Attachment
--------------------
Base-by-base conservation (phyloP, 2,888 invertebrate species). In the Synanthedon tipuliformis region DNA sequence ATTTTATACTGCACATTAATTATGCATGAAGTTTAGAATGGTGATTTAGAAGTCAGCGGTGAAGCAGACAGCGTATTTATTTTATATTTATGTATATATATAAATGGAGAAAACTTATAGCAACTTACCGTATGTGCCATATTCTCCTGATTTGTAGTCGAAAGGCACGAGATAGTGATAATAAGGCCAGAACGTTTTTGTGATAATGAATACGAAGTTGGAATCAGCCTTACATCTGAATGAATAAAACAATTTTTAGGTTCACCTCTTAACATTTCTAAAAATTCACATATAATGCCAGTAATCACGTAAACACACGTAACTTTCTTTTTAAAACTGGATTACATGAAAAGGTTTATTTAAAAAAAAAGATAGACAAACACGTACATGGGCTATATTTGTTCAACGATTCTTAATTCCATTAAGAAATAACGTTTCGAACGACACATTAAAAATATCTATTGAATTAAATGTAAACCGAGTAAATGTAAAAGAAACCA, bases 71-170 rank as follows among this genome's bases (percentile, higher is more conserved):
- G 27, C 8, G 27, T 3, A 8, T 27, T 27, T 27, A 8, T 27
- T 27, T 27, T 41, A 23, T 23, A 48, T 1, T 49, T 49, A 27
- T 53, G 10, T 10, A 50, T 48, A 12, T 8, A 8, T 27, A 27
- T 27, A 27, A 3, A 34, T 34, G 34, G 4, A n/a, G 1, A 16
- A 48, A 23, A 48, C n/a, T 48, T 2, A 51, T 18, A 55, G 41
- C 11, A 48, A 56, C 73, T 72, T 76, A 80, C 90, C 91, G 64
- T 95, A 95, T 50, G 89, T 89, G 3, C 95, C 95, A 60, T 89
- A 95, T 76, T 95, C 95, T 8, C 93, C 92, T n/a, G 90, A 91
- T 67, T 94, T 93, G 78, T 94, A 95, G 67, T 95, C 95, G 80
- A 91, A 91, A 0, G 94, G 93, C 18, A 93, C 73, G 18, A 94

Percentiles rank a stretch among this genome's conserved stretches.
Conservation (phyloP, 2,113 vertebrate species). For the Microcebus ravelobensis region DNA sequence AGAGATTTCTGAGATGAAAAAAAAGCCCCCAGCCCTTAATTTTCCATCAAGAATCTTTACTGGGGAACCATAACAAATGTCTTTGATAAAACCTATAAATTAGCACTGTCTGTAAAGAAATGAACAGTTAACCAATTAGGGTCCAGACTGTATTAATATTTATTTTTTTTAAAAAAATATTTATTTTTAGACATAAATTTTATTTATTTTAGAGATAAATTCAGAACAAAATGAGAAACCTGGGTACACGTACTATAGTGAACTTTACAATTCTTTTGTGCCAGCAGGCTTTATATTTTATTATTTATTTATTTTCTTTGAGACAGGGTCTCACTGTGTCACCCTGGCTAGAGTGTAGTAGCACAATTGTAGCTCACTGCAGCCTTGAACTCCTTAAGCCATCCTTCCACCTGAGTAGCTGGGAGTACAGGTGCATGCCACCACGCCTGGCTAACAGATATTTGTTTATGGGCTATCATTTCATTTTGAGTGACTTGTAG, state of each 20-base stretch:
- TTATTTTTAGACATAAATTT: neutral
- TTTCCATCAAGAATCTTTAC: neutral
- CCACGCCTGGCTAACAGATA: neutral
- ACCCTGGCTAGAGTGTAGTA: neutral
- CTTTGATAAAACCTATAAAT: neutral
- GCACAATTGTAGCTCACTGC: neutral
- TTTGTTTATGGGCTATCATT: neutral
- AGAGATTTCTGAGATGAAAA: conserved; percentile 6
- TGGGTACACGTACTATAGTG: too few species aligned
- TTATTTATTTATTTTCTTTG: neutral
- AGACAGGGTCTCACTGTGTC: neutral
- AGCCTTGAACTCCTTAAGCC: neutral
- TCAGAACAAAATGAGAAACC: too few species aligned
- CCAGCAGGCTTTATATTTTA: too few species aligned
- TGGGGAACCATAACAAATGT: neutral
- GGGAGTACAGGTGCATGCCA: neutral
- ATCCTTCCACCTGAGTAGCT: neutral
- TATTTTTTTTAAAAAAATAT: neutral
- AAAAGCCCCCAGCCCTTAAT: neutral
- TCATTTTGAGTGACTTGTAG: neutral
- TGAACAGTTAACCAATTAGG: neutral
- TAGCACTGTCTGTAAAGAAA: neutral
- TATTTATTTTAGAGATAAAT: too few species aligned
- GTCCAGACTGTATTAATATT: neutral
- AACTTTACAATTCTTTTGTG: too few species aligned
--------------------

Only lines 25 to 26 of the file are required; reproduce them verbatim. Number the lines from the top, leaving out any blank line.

- AGCCTTGAACTCCTTAAGCC: neutral
- TCAGAACAAAATGAGAAACC: too few species aligned